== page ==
I get this question all the time in class. Here's the answer.
Events in the Bible are typically dated in reference to some epoch event or person. In biblical times events were dated according to “regnal years.” For example, if I were living at the time of David and my wife gave birth to a son, I would say that my son was born “in the 16th year of King David.” That would date his birth relative to a local event that we all know. We see such references, for example, throughout 1 & 2 Kings.
In New Testament times, the Roman Empire operated on a much larger scale than the reign of a tribal warlord or local king, dating events “from the foundation of the city of Rome,” or ad urbe condita (abbreviated A.U.C.), which correlates to 753 B.C.
Under the direction of Pope St. John I (A.D. 523-526), Dionysius Exiguus introduced the use of B.C. and A.D. With the Edict of Milan legitimizing Christianity in A.D. 313 and Theodosius I making it the official religion of the Roman Empire in A.D. 380, the birth of Christ became the “epoch event” used for dating. B.C. stands for before Christ, and A.D. stands for anno domini, or “in the year of our Lord” (not “after death”).
Although invented in A.D. 525, it took several centuries before B.C. and A.D. came into common usage. Today new terms have been introduced: Common Era (C.E.) and Before the Common Era (B.C.E.). In the 21st century we recognize that Christians are a minority of the world’s population, and we recognize that dating anno domini, “in the year of our Lord,” is not an appropriate reference for much of the world’s population, since they do not recognize Jesus as “Our Lord.” Although some criticize the new terms as being “politically correct,” C.E. and B.C.E. have become standard usage in scholarship and journalism for addressing a global audience that is 33% Christian, 21% Moslem, 16% nonreligious, 16% Hindu, 6% Buddhist, 0.22% Jewish and 8% Other.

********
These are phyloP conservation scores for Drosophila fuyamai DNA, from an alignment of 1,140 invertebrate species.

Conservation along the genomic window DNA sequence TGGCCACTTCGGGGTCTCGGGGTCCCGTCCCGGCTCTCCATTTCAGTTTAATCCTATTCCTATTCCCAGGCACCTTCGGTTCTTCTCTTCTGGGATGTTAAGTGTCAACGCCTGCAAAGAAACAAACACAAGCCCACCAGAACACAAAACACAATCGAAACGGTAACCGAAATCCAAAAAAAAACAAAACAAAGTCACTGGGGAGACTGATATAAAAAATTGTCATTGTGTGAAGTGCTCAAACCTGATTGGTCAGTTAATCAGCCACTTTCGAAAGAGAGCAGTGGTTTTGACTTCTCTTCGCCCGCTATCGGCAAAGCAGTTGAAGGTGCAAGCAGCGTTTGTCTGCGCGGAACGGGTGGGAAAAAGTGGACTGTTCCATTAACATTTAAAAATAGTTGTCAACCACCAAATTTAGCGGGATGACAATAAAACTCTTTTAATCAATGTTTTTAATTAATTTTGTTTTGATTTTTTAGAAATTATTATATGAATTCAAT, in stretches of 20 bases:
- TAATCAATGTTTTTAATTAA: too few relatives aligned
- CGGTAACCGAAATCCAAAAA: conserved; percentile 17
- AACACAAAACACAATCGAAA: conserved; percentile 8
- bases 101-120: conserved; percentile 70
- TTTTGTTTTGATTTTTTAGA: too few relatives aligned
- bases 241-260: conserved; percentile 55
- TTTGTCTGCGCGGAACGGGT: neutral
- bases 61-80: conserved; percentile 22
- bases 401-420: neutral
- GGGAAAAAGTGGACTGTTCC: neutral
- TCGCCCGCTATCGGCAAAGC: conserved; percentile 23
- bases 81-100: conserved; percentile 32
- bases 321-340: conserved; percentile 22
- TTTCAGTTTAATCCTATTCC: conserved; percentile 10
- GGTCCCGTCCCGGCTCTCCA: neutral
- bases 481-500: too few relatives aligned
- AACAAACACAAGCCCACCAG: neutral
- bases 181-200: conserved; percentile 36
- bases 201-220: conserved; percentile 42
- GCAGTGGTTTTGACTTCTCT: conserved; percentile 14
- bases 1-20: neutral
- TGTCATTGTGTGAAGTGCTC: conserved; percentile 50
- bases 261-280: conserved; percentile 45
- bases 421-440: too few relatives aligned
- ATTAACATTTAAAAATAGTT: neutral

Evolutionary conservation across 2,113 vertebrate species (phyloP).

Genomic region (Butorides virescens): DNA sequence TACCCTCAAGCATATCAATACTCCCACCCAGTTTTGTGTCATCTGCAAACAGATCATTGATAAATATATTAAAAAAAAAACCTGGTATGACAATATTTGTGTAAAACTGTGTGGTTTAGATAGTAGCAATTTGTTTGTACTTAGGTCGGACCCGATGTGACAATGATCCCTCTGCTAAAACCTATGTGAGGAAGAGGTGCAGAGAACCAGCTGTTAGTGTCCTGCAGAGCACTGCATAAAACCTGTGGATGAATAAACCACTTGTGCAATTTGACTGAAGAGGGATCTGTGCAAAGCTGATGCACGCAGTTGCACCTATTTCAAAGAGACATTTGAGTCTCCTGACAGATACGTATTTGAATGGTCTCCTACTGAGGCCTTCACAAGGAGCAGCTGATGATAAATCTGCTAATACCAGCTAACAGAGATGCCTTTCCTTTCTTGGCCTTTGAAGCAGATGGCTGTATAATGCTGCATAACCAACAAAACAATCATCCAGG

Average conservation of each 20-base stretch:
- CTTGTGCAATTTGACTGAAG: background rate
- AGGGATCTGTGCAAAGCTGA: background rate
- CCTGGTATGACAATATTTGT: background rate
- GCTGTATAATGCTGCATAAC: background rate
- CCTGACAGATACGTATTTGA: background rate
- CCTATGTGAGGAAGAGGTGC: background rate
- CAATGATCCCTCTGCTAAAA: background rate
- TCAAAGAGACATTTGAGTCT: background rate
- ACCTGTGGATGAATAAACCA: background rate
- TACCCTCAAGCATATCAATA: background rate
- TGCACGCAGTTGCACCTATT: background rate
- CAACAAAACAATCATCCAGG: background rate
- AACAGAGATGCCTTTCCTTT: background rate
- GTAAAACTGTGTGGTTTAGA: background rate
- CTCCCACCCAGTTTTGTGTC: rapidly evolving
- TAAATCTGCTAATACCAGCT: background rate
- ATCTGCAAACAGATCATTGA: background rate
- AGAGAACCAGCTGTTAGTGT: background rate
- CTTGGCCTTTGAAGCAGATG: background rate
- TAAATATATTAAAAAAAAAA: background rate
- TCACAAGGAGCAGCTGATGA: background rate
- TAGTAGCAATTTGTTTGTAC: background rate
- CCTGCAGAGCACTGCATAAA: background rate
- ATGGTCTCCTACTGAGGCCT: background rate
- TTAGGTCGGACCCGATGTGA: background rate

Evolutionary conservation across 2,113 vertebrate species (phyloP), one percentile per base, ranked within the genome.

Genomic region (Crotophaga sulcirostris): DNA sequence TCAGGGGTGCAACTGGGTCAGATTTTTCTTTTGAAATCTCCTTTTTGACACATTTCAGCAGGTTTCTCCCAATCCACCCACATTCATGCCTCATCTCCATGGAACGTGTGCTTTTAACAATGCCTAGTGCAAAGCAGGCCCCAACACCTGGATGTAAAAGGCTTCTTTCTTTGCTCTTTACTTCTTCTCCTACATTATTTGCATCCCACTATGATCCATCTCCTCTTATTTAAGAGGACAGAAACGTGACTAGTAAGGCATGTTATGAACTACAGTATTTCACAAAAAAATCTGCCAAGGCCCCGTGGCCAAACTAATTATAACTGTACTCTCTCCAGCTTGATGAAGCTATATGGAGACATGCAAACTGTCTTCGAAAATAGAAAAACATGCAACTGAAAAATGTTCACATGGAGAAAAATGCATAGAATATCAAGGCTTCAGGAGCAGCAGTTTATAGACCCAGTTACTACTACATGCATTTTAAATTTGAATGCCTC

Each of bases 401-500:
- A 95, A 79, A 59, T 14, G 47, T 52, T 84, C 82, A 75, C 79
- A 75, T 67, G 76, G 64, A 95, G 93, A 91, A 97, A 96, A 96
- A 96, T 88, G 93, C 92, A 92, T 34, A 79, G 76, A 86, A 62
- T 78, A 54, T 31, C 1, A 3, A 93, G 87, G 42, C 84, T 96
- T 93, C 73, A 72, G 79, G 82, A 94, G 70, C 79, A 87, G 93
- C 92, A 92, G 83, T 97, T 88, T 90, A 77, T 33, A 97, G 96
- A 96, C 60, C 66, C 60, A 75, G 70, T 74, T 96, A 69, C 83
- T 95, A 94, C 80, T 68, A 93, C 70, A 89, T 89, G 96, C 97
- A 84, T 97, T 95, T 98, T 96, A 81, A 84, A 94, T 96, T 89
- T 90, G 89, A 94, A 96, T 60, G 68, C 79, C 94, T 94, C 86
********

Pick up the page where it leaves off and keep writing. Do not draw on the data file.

So . . . if you’re writing for a Christian audience, it is certainly appropriate to use B.C. and A.D. (I do so on my web site, blog and for explicitly Christian publications); if you’re writing for a more general audience (say, for a newspaper or an academic or scientific journal) use B.C.E. and C.E.
Dionysius Exiguus, by the way, was a very interesting character. His name means “Dionysius (or Dennis) the Small (or “lesser”),” a self-proclaimed nomenclature that distinguishes him from Dionysius, a member of the Areopagus, mentioned in Acts 17: 34, who became one of the few believers in Athens. Tradition views this Dionysius (the Areopagite) as a martyr and the first bishop of Athens.
Our Dionysius, however, was one of the great scholars of the 6th century, extraordinarily learned in Scripture, well versed in canon law and a tireless translator who rendered many Greek texts into Latin, preserving significant works whose Greek originals have been lost. Dionysius Exiguus (or as one evangelical wag called him, “Dennis the Dwarf!”) wrote a collection of 401 ecclesiastical canons, including apostolic canons and decrees of the councils of Nicaea, Constantinople, Chalcedon and Sardis. His friend, Cassiodorus (c. 485-585), states that Dionysius was from Scytha, a region near the Black Sea, and he refers to him simply as “a monk,” although the Venerable Bede in his Ecclesiastical History refers to him as an “abbot.”
Dionysius’s works appear in Migne’s Patrilogia Latina, vol. 67. He died sometime before A.D. 550.